In 2013 Earl Campbell, along with 18 others, was arrested for running a gun trafficking operation that had helped flood New York City with more than 250 handguns and assault weapons, as well as “cop-killer” bullets, in the previous year. It was the largest seizure of illegal weapons in New York City’s history. Campbell isn’t from New York, though — he’s from Rock Hill, South Carolina. He and his associates reportedly made several trips north over the course of a year, traveling a well-worn path to unload their illegal guns.
Every year, Southern traffickers send thousands of illegal firearms to Northeastern cities. They’re usually driven in from Georgia, Virginia, Florida, and the Carolinas – states with comparatively lax gun laws – through the famed gun-trafficking corridor along Interstate 95, dubbed “The Iron Pipeline.”
“Ninety percent of the guns we recover, the origin is down South,” Sgt. Luke Laterza, a firearms examiner in the ballistics lab at the Newark Police Department, tells The Trace. “I rarely get a gun where the trace comes back that it’s from Jersey.”
Laterza, whose ballistics lab sits just across the river from New York City, noted that Iron Pipeline states rarely have stringent reporting methods for lost or stolen firearms. “We’re talking about down South, where there’s different gun laws,” he says. “There’s no accountability.”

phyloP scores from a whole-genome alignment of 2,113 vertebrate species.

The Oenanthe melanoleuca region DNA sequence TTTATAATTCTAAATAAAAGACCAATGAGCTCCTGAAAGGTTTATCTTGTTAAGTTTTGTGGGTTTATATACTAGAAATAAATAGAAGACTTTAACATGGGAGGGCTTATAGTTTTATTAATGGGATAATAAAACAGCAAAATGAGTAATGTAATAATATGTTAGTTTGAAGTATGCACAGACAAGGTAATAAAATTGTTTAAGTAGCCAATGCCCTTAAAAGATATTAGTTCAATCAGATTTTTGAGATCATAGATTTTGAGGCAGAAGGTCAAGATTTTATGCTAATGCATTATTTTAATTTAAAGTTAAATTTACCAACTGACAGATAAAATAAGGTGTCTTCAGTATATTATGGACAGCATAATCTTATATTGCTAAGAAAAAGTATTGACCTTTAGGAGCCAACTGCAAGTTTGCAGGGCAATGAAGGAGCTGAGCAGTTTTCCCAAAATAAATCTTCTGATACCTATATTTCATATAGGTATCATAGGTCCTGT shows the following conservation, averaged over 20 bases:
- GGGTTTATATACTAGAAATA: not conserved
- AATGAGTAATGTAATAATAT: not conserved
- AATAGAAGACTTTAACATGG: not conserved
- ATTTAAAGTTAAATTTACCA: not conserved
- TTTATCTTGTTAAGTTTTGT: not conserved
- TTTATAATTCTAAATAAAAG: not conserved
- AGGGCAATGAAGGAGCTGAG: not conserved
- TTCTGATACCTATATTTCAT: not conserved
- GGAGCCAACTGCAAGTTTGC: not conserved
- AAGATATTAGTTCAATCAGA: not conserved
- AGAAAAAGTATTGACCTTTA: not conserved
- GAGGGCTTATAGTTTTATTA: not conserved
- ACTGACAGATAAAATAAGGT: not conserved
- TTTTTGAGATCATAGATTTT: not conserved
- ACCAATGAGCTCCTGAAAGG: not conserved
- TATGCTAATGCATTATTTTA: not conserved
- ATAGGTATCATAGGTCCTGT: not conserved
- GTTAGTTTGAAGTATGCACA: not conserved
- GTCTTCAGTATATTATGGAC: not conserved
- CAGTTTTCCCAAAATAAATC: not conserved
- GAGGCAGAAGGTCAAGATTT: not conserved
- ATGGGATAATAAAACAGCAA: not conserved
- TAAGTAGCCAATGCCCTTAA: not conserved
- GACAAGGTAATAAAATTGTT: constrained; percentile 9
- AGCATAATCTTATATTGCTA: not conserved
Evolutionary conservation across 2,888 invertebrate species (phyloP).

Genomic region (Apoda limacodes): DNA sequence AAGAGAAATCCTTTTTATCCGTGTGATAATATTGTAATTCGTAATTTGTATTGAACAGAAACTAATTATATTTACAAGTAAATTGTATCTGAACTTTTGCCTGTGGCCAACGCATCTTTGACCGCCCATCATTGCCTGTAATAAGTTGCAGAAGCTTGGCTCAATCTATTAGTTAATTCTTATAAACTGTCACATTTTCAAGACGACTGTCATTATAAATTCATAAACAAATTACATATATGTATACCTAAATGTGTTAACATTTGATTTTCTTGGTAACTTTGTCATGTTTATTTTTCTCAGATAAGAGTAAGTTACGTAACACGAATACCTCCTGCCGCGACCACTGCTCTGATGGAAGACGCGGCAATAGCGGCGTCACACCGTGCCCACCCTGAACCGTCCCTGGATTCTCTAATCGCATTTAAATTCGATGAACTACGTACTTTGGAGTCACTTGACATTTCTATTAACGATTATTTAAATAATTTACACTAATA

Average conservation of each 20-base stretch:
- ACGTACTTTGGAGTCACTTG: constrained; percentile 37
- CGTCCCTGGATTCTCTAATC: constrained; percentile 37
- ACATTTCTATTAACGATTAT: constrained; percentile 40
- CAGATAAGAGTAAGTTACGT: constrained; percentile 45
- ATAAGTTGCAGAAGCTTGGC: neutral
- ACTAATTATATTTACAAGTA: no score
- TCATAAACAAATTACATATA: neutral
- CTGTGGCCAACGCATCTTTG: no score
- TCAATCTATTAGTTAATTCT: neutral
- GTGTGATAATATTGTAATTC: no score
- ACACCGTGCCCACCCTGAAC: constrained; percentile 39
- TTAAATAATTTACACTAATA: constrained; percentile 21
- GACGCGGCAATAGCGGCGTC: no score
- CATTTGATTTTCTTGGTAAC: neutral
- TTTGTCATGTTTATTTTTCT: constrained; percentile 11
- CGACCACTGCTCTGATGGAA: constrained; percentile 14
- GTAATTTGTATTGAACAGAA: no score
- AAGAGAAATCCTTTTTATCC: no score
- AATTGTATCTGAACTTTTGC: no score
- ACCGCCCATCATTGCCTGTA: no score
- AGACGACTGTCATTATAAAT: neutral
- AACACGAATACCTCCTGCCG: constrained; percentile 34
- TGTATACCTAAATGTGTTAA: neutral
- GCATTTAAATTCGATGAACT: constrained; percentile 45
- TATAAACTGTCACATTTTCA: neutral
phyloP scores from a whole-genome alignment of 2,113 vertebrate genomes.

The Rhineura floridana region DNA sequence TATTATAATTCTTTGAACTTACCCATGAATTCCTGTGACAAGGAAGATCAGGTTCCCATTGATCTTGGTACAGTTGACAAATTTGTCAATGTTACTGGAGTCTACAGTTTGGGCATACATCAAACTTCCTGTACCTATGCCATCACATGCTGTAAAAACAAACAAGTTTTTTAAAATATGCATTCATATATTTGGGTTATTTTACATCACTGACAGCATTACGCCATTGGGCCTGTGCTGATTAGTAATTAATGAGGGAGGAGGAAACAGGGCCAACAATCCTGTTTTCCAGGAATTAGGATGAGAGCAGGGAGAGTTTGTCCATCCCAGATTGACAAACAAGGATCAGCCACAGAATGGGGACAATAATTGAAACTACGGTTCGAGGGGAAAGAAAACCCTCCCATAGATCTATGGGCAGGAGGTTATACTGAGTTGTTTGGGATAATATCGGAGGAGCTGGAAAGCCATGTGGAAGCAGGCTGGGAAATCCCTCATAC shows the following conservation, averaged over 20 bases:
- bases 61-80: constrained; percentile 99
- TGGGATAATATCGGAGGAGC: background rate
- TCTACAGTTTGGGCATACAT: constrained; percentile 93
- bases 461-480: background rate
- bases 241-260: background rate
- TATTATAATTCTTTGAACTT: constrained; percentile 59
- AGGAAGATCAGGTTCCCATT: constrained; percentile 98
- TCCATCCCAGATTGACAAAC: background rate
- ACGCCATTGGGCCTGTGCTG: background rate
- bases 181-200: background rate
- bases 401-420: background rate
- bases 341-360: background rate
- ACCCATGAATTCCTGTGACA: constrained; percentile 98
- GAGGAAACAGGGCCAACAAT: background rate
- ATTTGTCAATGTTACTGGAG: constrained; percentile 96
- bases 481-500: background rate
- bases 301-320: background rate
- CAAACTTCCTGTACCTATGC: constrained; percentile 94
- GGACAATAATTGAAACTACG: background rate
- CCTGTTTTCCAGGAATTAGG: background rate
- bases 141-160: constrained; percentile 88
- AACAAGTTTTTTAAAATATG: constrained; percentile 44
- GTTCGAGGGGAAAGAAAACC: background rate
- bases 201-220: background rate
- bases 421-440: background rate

In 2012, the last year for which figures are available, 5,718 guns were reported stolen in South Carolina. But since there are no mandatory reporting laws, that number might be much higher.
“One gun can do so much damage in the hands of the wrong criminal,” Charles Mitchell, a licensed concealed carrier and member of a group called Stop the Violence, told a local news outlet after 18 handguns were stolen from a gun range in Jasper County, South Carolina, in February. “We need to do what we can to get these guns off of the streets.”
Illegal firearms from South Carolina are also acquired by straw purchases, in which a person without a criminal record buys a gun for someone who can’t pass a federal background check. Like stolen guns, such weapons are then sold at steep markups in northern states, where more restrictive laws make guns harder to come by for people not permitted to own them.
For three decades, South Carolina limited handgun purchases to one per month in an effort to curb straw buying. In 2004, that law was repealed.
[Photo: Flickr user R∂lf Κλενγελ]